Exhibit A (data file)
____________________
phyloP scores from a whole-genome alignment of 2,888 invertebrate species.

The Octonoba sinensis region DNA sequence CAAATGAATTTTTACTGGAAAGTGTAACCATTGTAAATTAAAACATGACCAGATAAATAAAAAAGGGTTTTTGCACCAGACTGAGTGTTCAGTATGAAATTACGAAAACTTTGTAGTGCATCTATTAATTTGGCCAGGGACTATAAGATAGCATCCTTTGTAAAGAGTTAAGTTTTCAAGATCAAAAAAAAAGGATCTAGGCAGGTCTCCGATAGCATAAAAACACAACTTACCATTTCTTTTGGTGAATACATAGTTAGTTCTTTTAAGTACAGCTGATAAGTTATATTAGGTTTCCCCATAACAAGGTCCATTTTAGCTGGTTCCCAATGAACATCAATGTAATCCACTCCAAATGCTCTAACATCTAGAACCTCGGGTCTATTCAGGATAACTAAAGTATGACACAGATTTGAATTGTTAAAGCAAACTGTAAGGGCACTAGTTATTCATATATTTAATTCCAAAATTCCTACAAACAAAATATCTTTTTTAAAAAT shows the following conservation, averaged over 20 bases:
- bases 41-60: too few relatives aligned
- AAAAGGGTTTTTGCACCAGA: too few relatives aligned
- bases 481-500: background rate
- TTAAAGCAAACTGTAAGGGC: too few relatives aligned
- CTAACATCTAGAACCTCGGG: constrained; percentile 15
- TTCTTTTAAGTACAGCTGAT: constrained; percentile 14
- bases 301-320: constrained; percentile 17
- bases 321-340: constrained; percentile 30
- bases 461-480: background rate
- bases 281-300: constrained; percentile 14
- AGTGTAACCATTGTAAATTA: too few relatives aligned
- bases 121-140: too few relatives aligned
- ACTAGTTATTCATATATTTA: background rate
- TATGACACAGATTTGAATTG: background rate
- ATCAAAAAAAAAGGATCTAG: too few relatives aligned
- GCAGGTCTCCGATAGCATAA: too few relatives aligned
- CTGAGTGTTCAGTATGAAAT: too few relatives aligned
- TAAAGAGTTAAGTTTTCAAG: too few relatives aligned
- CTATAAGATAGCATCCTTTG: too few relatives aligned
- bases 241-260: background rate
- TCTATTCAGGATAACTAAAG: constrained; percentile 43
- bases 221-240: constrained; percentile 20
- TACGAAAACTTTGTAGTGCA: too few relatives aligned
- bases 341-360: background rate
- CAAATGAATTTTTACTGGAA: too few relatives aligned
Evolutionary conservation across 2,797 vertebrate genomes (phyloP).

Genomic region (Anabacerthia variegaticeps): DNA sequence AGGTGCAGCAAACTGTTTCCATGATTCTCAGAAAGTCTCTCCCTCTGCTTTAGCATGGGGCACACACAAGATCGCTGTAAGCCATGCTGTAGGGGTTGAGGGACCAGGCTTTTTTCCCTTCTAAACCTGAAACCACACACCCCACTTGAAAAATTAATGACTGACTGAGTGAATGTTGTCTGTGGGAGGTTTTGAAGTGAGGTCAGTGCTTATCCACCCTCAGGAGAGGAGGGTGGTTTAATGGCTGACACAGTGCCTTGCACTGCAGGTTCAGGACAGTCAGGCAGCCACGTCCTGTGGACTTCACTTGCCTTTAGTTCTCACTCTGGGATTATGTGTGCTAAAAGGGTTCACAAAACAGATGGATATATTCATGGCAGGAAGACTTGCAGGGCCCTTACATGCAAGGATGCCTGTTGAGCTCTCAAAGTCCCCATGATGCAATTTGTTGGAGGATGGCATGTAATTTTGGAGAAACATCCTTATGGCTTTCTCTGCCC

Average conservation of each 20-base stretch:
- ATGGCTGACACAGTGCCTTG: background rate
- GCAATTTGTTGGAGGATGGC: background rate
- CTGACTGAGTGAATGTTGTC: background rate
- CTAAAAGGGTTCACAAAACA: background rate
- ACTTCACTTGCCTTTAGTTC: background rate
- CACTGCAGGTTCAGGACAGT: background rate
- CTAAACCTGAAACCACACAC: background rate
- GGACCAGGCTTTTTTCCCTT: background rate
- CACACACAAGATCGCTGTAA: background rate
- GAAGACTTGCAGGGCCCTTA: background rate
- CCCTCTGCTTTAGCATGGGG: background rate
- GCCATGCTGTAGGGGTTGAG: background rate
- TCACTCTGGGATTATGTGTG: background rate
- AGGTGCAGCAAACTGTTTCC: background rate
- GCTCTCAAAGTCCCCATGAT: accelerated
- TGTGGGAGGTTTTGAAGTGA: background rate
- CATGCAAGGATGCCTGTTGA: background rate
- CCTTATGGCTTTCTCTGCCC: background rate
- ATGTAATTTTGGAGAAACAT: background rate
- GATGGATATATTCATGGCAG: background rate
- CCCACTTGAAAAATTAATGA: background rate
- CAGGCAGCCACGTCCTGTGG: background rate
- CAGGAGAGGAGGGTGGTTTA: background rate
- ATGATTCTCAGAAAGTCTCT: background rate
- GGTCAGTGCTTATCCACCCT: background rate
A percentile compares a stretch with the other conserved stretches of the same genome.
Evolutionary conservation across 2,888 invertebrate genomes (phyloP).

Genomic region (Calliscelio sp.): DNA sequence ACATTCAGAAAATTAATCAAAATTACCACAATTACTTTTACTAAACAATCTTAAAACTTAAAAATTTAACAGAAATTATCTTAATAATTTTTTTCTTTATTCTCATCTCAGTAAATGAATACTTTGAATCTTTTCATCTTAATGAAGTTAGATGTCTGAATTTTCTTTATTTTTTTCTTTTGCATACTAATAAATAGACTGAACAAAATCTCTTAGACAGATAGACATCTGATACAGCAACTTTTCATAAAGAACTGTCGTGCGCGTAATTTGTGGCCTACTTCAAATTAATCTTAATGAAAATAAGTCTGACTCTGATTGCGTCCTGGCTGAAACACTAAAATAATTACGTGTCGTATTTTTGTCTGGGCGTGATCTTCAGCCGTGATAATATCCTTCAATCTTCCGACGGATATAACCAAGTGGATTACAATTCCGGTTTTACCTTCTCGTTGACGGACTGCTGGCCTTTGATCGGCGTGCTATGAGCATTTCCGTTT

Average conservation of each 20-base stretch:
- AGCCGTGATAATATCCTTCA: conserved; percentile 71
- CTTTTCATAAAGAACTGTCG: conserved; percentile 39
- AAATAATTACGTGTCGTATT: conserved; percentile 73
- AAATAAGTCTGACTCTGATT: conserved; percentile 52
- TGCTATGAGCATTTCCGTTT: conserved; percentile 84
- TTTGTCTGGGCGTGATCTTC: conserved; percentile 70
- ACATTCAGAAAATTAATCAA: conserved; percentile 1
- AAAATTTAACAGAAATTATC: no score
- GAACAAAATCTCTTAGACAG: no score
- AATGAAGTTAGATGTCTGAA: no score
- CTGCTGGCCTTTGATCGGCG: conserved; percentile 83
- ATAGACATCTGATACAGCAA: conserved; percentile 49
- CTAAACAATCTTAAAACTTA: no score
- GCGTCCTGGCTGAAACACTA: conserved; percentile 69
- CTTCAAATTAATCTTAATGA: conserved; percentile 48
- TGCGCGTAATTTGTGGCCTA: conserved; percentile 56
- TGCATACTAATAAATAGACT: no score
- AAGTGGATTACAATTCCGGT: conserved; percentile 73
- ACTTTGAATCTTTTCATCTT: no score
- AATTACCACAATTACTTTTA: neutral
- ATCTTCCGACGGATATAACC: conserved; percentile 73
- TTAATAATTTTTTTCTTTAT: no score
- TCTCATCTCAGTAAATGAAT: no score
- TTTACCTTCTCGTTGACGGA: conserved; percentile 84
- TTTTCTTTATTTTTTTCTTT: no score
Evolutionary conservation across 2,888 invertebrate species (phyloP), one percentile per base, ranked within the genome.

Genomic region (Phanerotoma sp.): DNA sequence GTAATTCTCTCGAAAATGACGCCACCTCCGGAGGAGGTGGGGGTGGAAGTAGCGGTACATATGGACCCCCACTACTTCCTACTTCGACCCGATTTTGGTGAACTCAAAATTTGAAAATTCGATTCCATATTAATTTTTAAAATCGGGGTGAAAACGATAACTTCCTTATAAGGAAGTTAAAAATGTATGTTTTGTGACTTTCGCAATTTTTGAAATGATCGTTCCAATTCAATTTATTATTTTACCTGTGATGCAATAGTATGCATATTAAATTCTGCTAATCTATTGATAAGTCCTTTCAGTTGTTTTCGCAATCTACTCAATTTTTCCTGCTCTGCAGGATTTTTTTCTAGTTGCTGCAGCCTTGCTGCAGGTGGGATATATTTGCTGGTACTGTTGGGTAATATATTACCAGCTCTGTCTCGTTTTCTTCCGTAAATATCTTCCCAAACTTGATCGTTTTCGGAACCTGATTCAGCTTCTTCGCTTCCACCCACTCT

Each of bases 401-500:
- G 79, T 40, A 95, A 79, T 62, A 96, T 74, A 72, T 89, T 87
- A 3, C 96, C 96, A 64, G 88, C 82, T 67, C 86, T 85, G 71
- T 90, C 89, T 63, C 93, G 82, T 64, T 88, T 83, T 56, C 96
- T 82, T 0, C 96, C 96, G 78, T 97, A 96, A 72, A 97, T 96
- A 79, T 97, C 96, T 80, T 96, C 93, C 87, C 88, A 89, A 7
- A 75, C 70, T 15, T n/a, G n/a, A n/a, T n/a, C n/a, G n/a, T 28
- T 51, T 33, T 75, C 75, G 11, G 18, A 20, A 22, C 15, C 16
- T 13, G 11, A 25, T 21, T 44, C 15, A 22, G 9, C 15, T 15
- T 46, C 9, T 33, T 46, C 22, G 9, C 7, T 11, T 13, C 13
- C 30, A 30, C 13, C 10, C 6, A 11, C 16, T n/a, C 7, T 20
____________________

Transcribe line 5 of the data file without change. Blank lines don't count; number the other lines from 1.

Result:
- bases 481-500: background rate